Change management can be challenging, but it doesn't have to be a battle.
Change communication is something you've undoubtedly encountered many times over your career, and likely have implemented yourself, whether consciously or not. When done well, it can energise staff and communities, encourage new ideas and innovation, and ensure that the changes being made are welcomed, rather than resented.
When changes aren't communicated well, the outcomes look very different - people can avoid or outright reject the changes, hoping they will 'blow over'. This can end up building resentment between the people working hard to create positive change and those who have become cynical from a cycle of failed initiatives.
Whilst this process is often overlooked, failing to have a change communication strategy in place is a lot like tripping just before the finish line.
You may have heard the statistic that 70% of all change initiatives fail. Though a widespread and commonly cited figure, the truth (as reported by Harvard Business Review) is a little more nuanced, and taking this 70% failure rate as fact can create a kind of self-fulfilling prophecy.
The reality is, successful change is a lot more attainable than that statistic would suggest, and the likelihood of achieving success increases exponentially when you stop treating it as an insurmountable challenge and approach it as more of a marathon. It's time-consuming and certainly not easy, but change is achievable with hard work and a clear strategy.
So, what should this strategy look like? A lot of that will depend on your school and the specifics of the change being introduced; but whether you're implementing new software, announcing a new leadership structure, or trying to enact school-wide cultural changes, you won't get far without a strong communication plan.
It may be tempting to wait until every part of the change is set in stone, but keeping your staff or community in the dark until everything is finalised can leave them feeling ambushed by the announcement. With no room for feedback or flexibility to accommodate potential concerns, those affected are more likely to resist the change, as they have no personal connection to the initiative's eventual success or failure.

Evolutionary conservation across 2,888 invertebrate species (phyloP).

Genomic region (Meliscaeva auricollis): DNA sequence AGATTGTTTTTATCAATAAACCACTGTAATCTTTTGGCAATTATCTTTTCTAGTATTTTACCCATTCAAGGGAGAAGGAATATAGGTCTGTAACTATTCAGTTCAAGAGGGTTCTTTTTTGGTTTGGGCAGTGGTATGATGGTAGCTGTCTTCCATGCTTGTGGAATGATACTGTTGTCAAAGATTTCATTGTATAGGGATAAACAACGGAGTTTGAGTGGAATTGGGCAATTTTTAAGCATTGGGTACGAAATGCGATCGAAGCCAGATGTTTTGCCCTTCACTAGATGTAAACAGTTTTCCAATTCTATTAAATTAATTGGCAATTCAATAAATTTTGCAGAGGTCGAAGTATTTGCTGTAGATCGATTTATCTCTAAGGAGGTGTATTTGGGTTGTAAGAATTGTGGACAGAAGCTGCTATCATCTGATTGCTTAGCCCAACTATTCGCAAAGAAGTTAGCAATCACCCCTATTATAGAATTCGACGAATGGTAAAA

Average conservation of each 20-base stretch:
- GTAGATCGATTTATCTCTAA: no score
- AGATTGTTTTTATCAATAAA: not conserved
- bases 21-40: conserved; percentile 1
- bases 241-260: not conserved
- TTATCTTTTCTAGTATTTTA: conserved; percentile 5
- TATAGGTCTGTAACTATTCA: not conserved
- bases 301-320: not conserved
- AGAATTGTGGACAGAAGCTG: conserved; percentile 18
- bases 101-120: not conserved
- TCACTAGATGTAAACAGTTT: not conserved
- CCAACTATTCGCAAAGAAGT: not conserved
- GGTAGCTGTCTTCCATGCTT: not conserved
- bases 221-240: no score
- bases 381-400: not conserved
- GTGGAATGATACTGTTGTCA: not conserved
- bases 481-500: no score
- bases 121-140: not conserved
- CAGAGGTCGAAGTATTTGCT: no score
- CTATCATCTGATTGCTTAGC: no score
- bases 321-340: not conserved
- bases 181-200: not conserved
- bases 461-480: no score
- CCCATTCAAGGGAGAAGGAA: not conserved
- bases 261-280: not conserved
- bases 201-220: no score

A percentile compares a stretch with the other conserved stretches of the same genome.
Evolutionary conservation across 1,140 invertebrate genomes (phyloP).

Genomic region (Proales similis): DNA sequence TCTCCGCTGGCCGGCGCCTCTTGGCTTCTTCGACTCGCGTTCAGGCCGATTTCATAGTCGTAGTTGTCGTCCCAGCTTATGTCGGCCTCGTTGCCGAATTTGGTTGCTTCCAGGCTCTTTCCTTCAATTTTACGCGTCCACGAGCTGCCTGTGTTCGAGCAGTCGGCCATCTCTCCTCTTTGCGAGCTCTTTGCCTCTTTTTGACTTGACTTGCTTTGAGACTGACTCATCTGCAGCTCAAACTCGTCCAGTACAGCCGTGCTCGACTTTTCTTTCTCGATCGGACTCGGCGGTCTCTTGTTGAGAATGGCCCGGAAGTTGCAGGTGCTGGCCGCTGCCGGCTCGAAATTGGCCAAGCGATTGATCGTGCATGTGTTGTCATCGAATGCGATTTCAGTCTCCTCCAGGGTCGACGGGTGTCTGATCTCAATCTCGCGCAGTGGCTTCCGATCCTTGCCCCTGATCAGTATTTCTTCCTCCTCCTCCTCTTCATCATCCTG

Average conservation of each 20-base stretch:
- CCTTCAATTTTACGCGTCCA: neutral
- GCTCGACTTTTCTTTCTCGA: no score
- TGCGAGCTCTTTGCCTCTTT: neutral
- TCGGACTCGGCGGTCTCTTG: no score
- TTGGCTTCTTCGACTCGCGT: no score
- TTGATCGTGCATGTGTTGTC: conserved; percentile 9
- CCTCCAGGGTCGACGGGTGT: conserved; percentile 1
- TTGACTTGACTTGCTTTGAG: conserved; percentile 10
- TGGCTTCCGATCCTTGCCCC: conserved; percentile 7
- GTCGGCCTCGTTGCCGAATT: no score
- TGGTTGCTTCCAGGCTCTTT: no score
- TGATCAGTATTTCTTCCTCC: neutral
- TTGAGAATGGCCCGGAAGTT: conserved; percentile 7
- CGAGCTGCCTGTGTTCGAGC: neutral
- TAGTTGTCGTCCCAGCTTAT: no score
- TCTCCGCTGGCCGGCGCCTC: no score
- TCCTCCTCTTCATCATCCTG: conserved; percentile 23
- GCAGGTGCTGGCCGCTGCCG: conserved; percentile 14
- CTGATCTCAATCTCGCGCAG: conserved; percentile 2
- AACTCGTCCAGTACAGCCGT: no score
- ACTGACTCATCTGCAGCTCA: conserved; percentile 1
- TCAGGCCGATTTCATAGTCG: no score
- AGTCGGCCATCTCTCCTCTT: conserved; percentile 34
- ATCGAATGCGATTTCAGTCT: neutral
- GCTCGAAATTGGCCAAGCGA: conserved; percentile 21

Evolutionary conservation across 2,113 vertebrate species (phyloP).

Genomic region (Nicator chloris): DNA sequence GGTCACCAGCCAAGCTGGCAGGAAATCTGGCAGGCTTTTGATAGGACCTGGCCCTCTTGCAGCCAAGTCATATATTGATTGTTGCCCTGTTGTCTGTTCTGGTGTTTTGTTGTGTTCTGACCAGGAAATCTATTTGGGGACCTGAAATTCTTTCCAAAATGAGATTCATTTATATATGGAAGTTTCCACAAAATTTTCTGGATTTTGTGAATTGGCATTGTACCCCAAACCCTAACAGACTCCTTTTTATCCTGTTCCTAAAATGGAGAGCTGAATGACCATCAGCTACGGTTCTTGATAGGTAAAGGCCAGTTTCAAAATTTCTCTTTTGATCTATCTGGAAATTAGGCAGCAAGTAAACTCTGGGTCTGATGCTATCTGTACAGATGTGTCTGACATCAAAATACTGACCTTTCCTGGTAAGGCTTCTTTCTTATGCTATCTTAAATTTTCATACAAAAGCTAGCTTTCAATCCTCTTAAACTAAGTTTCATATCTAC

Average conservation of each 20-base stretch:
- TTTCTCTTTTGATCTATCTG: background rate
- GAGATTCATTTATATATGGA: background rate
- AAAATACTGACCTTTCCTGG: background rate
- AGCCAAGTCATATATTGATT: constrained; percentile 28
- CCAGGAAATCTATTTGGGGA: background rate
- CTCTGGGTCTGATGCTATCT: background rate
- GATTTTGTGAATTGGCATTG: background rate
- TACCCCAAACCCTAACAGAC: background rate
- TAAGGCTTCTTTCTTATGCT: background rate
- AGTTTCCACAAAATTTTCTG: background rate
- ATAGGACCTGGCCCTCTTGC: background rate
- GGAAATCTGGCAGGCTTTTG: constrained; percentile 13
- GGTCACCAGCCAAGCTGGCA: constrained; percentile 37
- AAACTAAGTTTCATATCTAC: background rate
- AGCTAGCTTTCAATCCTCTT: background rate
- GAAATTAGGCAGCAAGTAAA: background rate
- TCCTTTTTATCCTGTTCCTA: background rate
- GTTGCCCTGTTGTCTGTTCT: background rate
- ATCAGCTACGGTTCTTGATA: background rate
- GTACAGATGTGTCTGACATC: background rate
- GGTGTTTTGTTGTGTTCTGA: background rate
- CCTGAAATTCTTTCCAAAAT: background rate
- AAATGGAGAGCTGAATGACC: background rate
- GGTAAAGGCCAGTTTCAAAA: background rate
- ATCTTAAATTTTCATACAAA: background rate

Successful messaging begins early in the change management process and needs to continue until changes have been fully implemented and accepted. Be as detailed as possible, and don't assume that just because you know and accept the reasons for the change, others will too.
Lead with higher-level explanations and follow up with more specific details tailored to individual people or groups. Your audience should be able to answer the below questions, without having to search for more information: (via whatFix)
- What is the change?
- Who is going to be affected by the change, and who will be responsible for carrying it out?
- Where will the change happen? This could apply to a physical location, such as a campus or building, particular departments, or to a specific process, such as introducing new software.
- When will the change take effect?
- Why is the change needed?
Even with fantastic messaging, it's important to recognise that you can't just tell people to be excited or even interested in change. Whether they have their own personal biases or are sceptical due to previous negative experiences, it doesn't matter how many emails or meetings they sit through if the messaging isn't being delivered by the right people.